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NCJ Number: 181371 Find in a Library
Title: Village Children: A Plea for Juvenile Justice (From Reforming Juvenile Justice: Reasons and Strategies for the 21st Century, 1998, P 248-267, Dan Macallair and Vincent Schiraldi, eds. -- See NCJ-181359)
Author(s): John C. Curtin
Date Published: 1998
Page Count: 20
Sponsoring Agency: Kendall/ Hunt Publishing Co
Dubuque, IA 52004
Sale Source: Kendall/ Hunt Publishing Co
4050 Westmark Drive
P.O. Box 1840
Dubuque, IA 52004
United States of America
Type: Legislation/Policy Analysis
Format: Book (Softbound)
Language: English
Country: United States of America
Annotation: This analysis of juvenile justice policies argues that the warehousing of children has been structured along class lines, that the current criminal model of juvenile justice needs replacement with a village model of child and youth development, and that only the tiny number of violently incorrigible juveniles would require a different approach.
Abstract: The public debate about juvenile justice does not reflect empirical reality that the children of the poor have been warehoused with a fair regularity in factories, in agribusiness fields, in schools, and in jails. Increasing numbers, of children of the underclass have been jailed with each passing decade. The juvenile justice system used the class-based concept of parens patriae until the 1960's brought the laying of the foundations of constitutional juvenile law with the United States Supreme Court decisions in the Kent case in 1966 and the Gault case in 1967. However, high rates of juvenile detention and incarceration continue. The criminal model is the empirical reality of the juvenile justice system. A more appropriate model recognizes the that human children are social beings shaped by society and that delinquency demands development in and by the village rather than separation and warehousing. In addition, elimination of plea bargaining in juvenile adjudication and added efforts at therapy should precede conclusion that a youth is incorrigible and that incarceration is appropriate, because violent incorrigibility among juveniles is extremely rare. Reference notes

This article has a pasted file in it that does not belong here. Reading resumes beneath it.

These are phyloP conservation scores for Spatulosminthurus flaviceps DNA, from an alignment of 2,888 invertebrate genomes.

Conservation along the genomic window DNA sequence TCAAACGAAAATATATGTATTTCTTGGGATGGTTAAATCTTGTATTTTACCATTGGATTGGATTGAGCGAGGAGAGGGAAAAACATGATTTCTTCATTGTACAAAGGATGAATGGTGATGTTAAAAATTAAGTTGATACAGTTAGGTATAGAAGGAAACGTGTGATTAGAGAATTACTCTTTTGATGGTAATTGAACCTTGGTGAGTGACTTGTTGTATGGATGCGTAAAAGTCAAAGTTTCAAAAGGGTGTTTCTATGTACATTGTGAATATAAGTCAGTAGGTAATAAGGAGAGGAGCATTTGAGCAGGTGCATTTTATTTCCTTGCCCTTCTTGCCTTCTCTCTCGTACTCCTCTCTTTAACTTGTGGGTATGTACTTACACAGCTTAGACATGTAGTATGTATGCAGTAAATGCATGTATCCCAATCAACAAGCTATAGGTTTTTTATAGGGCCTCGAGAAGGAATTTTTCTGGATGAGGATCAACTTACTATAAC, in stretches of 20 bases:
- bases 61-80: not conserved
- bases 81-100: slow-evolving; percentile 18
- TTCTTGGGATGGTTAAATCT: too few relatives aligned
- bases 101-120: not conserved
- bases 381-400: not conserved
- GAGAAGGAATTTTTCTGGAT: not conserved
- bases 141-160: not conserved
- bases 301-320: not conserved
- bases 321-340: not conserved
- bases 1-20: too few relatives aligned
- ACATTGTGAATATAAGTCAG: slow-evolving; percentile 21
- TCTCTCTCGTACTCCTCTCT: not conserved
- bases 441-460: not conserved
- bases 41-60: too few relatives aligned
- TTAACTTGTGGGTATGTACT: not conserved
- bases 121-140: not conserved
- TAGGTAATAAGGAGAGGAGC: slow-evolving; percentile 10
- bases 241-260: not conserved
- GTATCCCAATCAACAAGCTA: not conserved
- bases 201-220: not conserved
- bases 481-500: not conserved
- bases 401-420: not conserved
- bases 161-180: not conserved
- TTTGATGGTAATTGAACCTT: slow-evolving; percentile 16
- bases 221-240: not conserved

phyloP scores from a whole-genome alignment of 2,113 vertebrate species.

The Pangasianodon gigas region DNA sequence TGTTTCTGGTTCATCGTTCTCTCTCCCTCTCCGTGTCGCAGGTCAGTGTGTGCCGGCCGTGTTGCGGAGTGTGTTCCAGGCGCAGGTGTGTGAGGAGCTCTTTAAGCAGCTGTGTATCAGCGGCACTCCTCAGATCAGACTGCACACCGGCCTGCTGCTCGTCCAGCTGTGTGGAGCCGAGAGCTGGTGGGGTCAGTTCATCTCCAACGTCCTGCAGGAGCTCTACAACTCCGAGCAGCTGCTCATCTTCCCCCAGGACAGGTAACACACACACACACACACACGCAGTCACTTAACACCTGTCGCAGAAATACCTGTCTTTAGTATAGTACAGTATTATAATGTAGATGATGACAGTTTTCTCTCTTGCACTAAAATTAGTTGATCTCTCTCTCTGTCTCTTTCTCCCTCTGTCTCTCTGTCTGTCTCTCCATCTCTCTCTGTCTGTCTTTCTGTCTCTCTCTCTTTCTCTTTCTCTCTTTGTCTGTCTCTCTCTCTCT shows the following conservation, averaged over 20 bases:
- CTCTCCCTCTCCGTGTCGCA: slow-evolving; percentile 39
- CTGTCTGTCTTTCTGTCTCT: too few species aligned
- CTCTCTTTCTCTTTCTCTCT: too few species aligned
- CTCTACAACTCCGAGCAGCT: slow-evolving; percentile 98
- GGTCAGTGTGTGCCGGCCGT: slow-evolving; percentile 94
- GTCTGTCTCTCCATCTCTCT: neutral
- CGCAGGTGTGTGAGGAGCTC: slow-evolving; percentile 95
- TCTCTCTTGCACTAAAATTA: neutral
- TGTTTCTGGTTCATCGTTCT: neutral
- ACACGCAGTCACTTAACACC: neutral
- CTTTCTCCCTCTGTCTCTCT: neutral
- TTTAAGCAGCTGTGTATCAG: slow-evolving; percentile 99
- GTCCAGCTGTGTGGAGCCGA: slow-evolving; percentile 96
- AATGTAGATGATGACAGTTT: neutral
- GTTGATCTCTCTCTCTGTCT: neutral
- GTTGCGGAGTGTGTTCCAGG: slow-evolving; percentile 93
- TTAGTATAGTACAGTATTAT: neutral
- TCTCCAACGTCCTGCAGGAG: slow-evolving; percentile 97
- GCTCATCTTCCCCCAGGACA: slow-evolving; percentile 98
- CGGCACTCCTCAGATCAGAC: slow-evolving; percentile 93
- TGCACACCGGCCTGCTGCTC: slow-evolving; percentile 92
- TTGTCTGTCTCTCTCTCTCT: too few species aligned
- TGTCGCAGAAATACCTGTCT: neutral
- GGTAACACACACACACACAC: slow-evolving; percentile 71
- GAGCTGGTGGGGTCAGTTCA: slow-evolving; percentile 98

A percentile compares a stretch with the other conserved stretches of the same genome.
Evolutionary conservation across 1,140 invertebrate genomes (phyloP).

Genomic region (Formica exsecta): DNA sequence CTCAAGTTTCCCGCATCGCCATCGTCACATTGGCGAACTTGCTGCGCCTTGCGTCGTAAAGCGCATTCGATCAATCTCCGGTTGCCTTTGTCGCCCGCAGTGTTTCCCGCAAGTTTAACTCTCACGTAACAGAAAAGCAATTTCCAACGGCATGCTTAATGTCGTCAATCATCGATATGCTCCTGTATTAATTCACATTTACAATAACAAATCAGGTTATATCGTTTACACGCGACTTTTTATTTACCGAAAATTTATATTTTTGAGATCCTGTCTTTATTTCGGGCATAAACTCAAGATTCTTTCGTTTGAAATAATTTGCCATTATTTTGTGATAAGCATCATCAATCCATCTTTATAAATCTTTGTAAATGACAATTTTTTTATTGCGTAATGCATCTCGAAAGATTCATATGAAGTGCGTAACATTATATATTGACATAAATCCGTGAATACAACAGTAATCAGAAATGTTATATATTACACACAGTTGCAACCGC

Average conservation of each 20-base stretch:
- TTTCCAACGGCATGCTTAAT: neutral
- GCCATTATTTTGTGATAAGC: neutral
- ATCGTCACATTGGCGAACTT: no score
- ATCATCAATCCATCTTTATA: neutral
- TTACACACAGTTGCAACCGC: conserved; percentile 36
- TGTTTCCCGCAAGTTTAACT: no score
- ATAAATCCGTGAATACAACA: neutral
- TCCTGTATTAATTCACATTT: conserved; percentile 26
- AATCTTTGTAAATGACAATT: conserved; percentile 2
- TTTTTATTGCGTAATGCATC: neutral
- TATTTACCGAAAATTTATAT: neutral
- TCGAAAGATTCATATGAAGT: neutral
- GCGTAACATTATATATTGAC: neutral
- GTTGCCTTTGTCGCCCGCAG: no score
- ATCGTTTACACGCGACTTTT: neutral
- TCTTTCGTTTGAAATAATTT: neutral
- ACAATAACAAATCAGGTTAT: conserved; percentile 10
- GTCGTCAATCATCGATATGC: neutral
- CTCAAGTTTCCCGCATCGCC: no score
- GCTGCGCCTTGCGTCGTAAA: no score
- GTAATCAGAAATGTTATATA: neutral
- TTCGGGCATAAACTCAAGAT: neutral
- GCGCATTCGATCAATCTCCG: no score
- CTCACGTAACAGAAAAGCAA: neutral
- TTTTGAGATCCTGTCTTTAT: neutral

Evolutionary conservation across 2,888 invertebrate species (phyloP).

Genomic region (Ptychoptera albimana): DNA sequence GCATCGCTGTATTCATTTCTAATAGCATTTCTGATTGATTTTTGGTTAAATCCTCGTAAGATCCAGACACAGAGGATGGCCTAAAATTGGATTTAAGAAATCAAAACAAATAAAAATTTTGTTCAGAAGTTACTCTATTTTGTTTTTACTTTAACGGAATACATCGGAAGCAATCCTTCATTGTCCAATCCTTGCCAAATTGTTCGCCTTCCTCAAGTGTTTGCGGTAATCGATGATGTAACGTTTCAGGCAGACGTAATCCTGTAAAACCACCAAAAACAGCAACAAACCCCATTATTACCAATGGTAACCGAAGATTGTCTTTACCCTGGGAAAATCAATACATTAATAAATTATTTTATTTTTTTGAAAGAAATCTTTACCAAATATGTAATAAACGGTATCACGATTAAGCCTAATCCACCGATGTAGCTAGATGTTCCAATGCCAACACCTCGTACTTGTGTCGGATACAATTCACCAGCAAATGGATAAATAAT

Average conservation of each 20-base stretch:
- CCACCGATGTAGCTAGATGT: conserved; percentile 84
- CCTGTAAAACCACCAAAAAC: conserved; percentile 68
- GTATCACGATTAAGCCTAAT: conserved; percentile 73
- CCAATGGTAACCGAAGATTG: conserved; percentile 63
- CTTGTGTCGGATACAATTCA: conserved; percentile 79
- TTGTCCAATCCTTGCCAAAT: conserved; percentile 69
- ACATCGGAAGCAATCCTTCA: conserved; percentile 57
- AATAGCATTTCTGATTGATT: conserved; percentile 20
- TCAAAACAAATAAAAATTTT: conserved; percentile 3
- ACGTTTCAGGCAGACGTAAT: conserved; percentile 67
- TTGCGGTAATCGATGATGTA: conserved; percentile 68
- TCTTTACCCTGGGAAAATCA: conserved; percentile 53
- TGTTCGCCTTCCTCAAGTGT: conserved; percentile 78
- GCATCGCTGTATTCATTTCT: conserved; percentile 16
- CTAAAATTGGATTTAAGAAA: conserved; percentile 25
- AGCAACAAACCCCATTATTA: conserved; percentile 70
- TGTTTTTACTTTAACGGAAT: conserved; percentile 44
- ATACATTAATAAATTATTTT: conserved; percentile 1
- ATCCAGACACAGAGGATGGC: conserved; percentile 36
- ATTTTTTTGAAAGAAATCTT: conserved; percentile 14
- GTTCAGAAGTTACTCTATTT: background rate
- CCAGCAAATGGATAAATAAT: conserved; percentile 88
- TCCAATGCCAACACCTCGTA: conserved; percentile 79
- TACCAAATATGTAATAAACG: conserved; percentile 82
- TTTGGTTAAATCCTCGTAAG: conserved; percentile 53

Main Term(s): Juvenile justice reform
Index Term(s): Child development; Community support; Community-based corrections (juvenile); Juvenile delinquency factors; Juvenile delinquency prevention; Juvenile detention; Juvenile justice policies; Social classes; Social conditions; Socialization; US Supreme Court decisions; Youth development
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